Muting the track is supposed to keep the track from absorbing CPU. But as the file is opened, it loads the entire raft of things used on that track (if they are different than plugging and sounds used on other tracks), so, I am not so sure I believe it. When I bounce a track, I usually save a version of the file that actually deletes unused (but maybe wanted later) tracks, to help CPU. I save that trackless file, close out the program and reopen the new file, to make sure CPU is not used in any way for the desired bounce.

When I finish a project, I must have 20 versions of different drafts, etc., of a project. I carefully pick the file versions I want to save for posterity, then delete all the others, to save disc space, as well.
XMaramena
Forum Full Member


Registered: 11/22/10
Posts: 642
Location: Hitchin, United Kingdom
 
Re:Logic Pro X can't keep up (after upgrade?)
Thursday, October 01 2015 @ 03:15 PM CDT

I think Logic works best with less cores and more speed, rather than less speed and more cores - if you go to your transport and double click on the CPU bar, you'll get a more detailed bar graph of each thread. Even if things are running smoothly, it only takes just one thread to touch the top, for the entire application to stop.

I've found that it will often group certain plugins to certain threads - so it may group lots of sculptures on one thread, the lots of EXS on another, then lots of space designers on another, etc etc. So you can get a lot more out of your projects if you balance the instruments you choose.

Of course, no excuse for apple - you should be able to use what you like!
Daugrin
Forum Full Member


Registered: 03/24/09
Posts: 1120
Location: , Extraverse
 
Re:Logic Pro X can't keep up (after upgrade?)
Thursday, October 01 2015 @ 03:31 PM CDT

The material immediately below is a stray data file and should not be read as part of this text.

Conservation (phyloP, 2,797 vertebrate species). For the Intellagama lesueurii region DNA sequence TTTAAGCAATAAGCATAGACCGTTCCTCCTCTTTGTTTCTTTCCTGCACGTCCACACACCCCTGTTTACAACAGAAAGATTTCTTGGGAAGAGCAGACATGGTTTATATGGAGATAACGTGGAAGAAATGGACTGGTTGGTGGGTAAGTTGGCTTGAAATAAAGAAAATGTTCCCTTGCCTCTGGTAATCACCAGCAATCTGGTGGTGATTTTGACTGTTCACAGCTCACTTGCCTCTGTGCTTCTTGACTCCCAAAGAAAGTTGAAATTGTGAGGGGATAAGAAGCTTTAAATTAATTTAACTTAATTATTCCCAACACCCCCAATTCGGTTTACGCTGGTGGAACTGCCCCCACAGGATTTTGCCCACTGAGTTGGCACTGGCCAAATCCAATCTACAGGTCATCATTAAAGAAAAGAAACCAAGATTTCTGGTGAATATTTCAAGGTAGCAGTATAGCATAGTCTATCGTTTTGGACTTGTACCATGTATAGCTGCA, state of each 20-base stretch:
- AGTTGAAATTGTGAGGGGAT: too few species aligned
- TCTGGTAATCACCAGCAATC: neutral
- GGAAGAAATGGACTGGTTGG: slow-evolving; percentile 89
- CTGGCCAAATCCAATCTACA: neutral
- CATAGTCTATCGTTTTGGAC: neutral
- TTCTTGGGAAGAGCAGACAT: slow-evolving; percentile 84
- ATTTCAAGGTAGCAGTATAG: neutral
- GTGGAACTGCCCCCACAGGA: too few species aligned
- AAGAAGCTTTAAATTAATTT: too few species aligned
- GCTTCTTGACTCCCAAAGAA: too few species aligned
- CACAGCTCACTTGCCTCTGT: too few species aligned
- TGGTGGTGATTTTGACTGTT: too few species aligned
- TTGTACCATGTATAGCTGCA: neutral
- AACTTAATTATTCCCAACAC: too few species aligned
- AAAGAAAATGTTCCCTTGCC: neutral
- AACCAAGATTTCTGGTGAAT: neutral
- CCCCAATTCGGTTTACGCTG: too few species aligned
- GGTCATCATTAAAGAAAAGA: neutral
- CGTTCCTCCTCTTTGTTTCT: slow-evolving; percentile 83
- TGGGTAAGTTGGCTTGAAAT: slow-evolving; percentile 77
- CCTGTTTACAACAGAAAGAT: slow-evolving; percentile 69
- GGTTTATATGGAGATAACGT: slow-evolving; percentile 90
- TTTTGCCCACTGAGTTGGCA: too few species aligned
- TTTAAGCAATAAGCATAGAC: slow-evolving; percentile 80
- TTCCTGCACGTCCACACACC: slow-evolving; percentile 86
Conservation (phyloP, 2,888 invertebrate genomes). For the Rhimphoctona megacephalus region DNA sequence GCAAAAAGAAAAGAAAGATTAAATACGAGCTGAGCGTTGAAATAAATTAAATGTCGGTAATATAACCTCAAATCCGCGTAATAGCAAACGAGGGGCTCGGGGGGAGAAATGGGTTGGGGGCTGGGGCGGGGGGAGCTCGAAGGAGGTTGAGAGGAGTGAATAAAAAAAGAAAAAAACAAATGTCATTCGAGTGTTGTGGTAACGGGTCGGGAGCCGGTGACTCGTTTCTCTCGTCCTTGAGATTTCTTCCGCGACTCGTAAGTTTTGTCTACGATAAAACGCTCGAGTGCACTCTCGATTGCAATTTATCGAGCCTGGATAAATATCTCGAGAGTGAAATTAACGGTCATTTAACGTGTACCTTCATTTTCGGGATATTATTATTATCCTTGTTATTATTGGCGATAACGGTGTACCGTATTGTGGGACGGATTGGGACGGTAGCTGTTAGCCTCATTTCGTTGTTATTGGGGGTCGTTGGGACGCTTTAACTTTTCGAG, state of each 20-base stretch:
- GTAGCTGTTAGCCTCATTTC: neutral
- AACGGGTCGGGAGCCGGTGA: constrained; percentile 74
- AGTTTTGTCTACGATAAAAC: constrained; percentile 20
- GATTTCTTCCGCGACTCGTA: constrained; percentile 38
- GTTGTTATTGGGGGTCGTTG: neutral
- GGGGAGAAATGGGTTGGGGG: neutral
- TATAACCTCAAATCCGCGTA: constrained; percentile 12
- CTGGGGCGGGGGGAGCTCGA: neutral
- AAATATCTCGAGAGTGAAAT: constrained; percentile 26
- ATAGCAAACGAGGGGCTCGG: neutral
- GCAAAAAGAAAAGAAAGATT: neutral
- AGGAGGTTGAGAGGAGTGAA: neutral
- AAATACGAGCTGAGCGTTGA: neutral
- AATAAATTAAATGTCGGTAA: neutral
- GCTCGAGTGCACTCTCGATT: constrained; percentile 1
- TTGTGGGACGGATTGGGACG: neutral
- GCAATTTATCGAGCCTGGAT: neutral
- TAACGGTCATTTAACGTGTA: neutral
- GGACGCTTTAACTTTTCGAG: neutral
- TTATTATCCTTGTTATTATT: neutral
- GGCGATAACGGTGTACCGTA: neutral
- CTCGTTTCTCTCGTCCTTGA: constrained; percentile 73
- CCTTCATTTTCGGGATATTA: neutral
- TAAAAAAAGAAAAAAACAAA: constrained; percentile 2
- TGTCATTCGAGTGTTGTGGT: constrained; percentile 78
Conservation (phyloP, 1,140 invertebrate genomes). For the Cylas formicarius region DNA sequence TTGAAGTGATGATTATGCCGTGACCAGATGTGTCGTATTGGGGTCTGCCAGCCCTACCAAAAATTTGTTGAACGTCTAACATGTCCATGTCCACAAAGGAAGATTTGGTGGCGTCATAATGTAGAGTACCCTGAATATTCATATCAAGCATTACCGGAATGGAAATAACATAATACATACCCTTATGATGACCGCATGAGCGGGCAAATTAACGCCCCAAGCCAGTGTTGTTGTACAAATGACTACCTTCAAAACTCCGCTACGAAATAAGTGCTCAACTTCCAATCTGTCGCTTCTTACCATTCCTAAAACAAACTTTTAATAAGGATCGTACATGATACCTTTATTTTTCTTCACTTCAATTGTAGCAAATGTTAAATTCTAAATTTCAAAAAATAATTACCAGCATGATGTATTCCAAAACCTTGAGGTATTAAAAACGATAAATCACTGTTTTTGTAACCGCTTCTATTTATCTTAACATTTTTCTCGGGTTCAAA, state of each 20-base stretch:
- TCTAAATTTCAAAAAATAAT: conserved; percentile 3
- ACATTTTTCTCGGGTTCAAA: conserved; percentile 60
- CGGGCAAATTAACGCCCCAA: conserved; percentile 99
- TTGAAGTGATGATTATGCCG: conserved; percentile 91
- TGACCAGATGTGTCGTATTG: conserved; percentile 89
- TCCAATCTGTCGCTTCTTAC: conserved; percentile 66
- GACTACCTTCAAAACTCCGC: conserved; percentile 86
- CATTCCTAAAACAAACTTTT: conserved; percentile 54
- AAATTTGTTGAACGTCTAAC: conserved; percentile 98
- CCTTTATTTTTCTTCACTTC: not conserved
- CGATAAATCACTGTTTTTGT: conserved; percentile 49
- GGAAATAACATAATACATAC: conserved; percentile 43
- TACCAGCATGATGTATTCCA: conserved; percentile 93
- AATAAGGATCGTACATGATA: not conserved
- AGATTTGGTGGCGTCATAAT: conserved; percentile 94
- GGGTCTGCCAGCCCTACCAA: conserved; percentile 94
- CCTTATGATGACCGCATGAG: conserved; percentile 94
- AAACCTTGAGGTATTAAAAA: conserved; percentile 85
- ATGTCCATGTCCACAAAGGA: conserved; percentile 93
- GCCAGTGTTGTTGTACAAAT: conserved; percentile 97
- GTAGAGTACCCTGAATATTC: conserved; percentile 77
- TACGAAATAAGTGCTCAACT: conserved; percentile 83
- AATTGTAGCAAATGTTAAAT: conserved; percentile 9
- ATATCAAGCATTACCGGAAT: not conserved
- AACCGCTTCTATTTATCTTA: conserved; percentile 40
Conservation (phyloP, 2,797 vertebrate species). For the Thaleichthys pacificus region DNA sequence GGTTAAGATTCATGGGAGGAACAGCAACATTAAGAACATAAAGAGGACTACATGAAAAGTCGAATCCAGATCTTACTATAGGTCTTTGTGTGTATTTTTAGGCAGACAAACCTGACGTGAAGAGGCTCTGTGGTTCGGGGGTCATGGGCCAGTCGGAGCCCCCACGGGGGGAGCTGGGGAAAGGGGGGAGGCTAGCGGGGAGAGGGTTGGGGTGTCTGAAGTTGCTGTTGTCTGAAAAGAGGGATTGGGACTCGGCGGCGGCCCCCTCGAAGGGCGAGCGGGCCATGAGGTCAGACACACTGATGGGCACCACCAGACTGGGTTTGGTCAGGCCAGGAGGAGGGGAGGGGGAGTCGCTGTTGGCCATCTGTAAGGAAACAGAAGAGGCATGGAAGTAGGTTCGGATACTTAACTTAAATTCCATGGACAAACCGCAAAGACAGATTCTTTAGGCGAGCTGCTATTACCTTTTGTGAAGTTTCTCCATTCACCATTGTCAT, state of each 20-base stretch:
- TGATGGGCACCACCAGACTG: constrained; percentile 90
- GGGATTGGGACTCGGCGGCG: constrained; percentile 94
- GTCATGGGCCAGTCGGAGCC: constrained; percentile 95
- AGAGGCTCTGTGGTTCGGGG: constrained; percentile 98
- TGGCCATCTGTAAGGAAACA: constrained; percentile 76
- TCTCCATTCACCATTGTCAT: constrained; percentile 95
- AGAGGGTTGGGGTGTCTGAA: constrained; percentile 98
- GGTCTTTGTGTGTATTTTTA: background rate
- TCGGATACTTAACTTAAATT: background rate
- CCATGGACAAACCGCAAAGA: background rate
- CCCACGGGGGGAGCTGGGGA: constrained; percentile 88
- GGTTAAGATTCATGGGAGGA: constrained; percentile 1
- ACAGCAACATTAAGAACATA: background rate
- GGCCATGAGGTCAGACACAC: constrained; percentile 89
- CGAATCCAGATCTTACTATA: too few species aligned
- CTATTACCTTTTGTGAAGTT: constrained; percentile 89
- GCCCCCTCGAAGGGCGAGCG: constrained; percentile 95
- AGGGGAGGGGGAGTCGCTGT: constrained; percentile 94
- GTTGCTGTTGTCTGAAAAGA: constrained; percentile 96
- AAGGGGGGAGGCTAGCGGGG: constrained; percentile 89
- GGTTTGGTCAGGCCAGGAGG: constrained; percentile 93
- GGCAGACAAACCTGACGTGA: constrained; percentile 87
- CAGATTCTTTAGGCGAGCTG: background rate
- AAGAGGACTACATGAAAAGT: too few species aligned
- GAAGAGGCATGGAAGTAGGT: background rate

Here's a tip. Might work for you... Stop working on the master root project. Open a branch of the original. Bounce out the tracks you are happy with... delete the originals from the branch. You can retrieve them from the master if you want to change something. This method makes best use of resources, and, helps the artist stay focused for you are actually admitting that you are getting things done when you bounce the tracks. Best of luck.

Daug
tltate
Forum Newbie


Registered: 06/30/05
Posts: 9
Location: Charleston, South Carolina United States
 
Re:Logic Pro X can't keep up (after upgrade?)
Sunday, December 04 2016 @ 02:13 AM CST

Which processor do you have, the i5Core or i7Core? Would that make a difference?

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MikeRobinson
Forum Full Member


Registered: 08/29/11
Posts: 638
Location: Nashville, TN United States
 
Re:Logic Pro X can't keep up (after upgrade?)
Thursday, December 08 2016 @ 08:46 AM CST

The Logic preset patches ... yes, they sound lovely ... but they are meant to sound good by themselves, and also to be self contained so that they are easily removed.   Which might make them a great deal more elaborate than they need to be.   Once you have settled on what sounds you want to use, a little judicious “re-wiring” can greatly reduce the CPU load.   Also, listening to the thing to see if turning-off a particular switch actually makes a discernible-to-you difference.

I also made liberal use of “freezing” tracks, turning them into audio-file equivalents which of course take much less CPU.   (And I also found it interesting to look at those audio waveforms!   I only realized that one track must be clipping when I saw it bustin’ against the top of the strip.)